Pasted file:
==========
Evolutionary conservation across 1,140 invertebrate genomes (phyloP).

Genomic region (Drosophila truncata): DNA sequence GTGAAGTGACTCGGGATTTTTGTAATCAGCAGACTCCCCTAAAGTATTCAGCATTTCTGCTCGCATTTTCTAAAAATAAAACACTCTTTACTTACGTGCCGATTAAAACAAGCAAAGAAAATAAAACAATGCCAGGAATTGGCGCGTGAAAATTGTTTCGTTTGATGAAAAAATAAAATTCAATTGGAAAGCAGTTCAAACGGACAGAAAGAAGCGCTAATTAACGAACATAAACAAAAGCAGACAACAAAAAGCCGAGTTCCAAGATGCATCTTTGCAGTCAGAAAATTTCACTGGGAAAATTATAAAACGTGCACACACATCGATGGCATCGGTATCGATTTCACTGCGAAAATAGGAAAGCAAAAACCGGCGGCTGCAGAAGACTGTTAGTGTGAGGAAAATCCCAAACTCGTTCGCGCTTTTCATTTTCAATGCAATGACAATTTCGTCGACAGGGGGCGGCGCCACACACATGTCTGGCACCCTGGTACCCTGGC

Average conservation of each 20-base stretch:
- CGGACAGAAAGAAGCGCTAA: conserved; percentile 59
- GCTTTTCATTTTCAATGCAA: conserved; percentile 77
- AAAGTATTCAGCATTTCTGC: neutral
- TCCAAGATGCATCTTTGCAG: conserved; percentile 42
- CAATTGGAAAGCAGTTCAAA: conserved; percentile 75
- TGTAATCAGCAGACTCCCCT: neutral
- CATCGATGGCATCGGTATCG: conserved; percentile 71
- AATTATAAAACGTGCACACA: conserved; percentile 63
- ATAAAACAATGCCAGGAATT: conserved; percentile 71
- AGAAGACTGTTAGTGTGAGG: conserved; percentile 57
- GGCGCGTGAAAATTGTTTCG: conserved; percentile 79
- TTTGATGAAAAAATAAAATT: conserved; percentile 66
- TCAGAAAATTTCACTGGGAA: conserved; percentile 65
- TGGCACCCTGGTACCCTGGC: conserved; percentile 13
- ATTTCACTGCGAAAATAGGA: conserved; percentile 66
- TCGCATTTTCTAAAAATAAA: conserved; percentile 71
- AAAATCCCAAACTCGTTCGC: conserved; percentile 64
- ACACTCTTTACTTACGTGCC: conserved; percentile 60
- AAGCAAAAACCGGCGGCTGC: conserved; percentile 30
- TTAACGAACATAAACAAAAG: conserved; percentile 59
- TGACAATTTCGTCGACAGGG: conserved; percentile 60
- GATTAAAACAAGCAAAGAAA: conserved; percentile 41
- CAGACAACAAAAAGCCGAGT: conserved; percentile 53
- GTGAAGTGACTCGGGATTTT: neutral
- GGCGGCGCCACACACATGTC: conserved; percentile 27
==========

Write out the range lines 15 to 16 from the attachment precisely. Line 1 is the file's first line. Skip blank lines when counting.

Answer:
- TTTGATGAAAAAATAAAATT: conserved; percentile 66
- TCAGAAAATTTCACTGGGAA: conserved; percentile 65